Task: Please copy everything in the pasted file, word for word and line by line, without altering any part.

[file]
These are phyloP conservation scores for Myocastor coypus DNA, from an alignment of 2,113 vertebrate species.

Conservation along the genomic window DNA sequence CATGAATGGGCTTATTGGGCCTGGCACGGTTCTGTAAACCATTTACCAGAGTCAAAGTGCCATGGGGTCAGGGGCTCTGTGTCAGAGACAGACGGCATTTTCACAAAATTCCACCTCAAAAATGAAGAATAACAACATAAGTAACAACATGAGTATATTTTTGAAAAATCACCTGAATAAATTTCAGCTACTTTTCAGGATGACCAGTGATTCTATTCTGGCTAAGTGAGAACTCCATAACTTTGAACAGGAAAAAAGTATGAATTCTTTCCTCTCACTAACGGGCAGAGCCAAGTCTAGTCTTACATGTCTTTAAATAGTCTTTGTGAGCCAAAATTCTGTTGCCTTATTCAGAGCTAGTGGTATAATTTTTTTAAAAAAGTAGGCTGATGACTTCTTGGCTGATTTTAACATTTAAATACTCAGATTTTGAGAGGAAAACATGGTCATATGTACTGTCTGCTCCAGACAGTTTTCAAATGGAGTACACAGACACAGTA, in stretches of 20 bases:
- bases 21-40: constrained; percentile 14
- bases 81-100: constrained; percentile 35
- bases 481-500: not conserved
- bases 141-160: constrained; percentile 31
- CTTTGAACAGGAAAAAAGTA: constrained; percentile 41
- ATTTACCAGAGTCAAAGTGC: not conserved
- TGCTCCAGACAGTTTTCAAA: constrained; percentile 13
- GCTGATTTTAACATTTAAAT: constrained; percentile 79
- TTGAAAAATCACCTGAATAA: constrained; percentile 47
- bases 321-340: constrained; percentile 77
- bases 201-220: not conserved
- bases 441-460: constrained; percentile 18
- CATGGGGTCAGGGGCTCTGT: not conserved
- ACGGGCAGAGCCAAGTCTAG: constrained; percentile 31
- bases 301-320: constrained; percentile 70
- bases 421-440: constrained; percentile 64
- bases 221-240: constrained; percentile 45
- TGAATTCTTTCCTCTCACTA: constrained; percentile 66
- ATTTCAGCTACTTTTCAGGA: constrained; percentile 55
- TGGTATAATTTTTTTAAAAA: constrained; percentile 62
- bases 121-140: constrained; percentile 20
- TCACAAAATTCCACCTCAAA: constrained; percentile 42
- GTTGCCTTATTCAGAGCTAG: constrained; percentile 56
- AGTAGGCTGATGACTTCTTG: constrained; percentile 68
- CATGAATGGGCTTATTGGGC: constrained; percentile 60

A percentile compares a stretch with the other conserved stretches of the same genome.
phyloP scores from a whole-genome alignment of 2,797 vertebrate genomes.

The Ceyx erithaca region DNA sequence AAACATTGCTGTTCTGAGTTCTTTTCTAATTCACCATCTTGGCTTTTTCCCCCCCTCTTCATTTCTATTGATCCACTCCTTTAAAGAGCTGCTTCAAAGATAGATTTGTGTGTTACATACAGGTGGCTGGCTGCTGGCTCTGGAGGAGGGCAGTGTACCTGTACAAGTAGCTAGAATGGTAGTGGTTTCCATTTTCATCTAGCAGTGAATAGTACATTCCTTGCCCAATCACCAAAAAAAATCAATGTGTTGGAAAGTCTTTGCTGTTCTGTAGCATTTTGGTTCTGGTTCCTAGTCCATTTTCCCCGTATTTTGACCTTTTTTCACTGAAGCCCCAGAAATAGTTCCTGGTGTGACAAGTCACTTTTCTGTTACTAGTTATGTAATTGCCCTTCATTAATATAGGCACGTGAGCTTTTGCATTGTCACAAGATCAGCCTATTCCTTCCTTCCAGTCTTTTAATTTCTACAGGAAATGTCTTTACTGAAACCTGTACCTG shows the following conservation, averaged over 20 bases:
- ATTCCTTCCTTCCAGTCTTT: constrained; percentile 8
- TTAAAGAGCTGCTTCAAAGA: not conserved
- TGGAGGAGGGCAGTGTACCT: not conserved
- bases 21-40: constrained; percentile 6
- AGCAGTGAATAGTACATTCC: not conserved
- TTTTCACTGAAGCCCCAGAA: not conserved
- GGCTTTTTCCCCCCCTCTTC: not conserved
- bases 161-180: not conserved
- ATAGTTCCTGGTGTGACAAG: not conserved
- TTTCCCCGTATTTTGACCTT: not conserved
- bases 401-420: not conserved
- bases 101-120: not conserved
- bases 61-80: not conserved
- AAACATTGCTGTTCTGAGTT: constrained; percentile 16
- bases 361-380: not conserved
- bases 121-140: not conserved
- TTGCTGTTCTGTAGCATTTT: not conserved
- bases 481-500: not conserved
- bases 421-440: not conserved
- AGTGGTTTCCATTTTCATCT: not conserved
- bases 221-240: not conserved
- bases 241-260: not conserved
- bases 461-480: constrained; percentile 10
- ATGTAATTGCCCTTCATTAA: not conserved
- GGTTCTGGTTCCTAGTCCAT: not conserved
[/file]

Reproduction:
These are phyloP conservation scores for Myocastor coypus DNA, from an alignment of 2,113 vertebrate species.

Conservation along the genomic window DNA sequence CATGAATGGGCTTATTGGGCCTGGCACGGTTCTGTAAACCATTTACCAGAGTCAAAGTGCCATGGGGTCAGGGGCTCTGTGTCAGAGACAGACGGCATTTTCACAAAATTCCACCTCAAAAATGAAGAATAACAACATAAGTAACAACATGAGTATATTTTTGAAAAATCACCTGAATAAATTTCAGCTACTTTTCAGGATGACCAGTGATTCTATTCTGGCTAAGTGAGAACTCCATAACTTTGAACAGGAAAAAAGTATGAATTCTTTCCTCTCACTAACGGGCAGAGCCAAGTCTAGTCTTACATGTCTTTAAATAGTCTTTGTGAGCCAAAATTCTGTTGCCTTATTCAGAGCTAGTGGTATAATTTTTTTAAAAAAGTAGGCTGATGACTTCTTGGCTGATTTTAACATTTAAATACTCAGATTTTGAGAGGAAAACATGGTCATATGTACTGTCTGCTCCAGACAGTTTTCAAATGGAGTACACAGACACAGTA, in stretches of 20 bases:
- bases 21-40: constrained; percentile 14
- bases 81-100: constrained; percentile 35
- bases 481-500: not conserved
- bases 141-160: constrained; percentile 31
- CTTTGAACAGGAAAAAAGTA: constrained; percentile 41
- ATTTACCAGAGTCAAAGTGC: not conserved
- TGCTCCAGACAGTTTTCAAA: constrained; percentile 13
- GCTGATTTTAACATTTAAAT: constrained; percentile 79
- TTGAAAAATCACCTGAATAA: constrained; percentile 47
- bases 321-340: constrained; percentile 77
- bases 201-220: not conserved
- bases 441-460: constrained; percentile 18
- CATGGGGTCAGGGGCTCTGT: not conserved
- ACGGGCAGAGCCAAGTCTAG: constrained; percentile 31
- bases 301-320: constrained; percentile 70
- bases 421-440: constrained; percentile 64
- bases 221-240: constrained; percentile 45
- TGAATTCTTTCCTCTCACTA: constrained; percentile 66
- ATTTCAGCTACTTTTCAGGA: constrained; percentile 55
- TGGTATAATTTTTTTAAAAA: constrained; percentile 62
- bases 121-140: constrained; percentile 20
- TCACAAAATTCCACCTCAAA: constrained; percentile 42
- GTTGCCTTATTCAGAGCTAG: constrained; percentile 56
- AGTAGGCTGATGACTTCTTG: constrained; percentile 68
- CATGAATGGGCTTATTGGGC: constrained; percentile 60

A percentile compares a stretch with the other conserved stretches of the same genome.
phyloP scores from a whole-genome alignment of 2,797 vertebrate genomes.

The Ceyx erithaca region DNA sequence AAACATTGCTGTTCTGAGTTCTTTTCTAATTCACCATCTTGGCTTTTTCCCCCCCTCTTCATTTCTATTGATCCACTCCTTTAAAGAGCTGCTTCAAAGATAGATTTGTGTGTTACATACAGGTGGCTGGCTGCTGGCTCTGGAGGAGGGCAGTGTACCTGTACAAGTAGCTAGAATGGTAGTGGTTTCCATTTTCATCTAGCAGTGAATAGTACATTCCTTGCCCAATCACCAAAAAAAATCAATGTGTTGGAAAGTCTTTGCTGTTCTGTAGCATTTTGGTTCTGGTTCCTAGTCCATTTTCCCCGTATTTTGACCTTTTTTCACTGAAGCCCCAGAAATAGTTCCTGGTGTGACAAGTCACTTTTCTGTTACTAGTTATGTAATTGCCCTTCATTAATATAGGCACGTGAGCTTTTGCATTGTCACAAGATCAGCCTATTCCTTCCTTCCAGTCTTTTAATTTCTACAGGAAATGTCTTTACTGAAACCTGTACCTG shows the following conservation, averaged over 20 bases:
- ATTCCTTCCTTCCAGTCTTT: constrained; percentile 8
- TTAAAGAGCTGCTTCAAAGA: not conserved
- TGGAGGAGGGCAGTGTACCT: not conserved
- bases 21-40: constrained; percentile 6
- AGCAGTGAATAGTACATTCC: not conserved
- TTTTCACTGAAGCCCCAGAA: not conserved
- GGCTTTTTCCCCCCCTCTTC: not conserved
- bases 161-180: not conserved
- ATAGTTCCTGGTGTGACAAG: not conserved
- TTTCCCCGTATTTTGACCTT: not conserved
- bases 401-420: not conserved
- bases 101-120: not conserved
- bases 61-80: not conserved
- AAACATTGCTGTTCTGAGTT: constrained; percentile 16
- bases 361-380: not conserved
- bases 121-140: not conserved
- TTGCTGTTCTGTAGCATTTT: not conserved
- bases 481-500: not conserved
- bases 421-440: not conserved
- AGTGGTTTCCATTTTCATCT: not conserved
- bases 221-240: not conserved
- bases 241-260: not conserved
- bases 461-480: constrained; percentile 10
- ATGTAATTGCCCTTCATTAA: not conserved
- GGTTCTGGTTCCTAGTCCAT: not conserved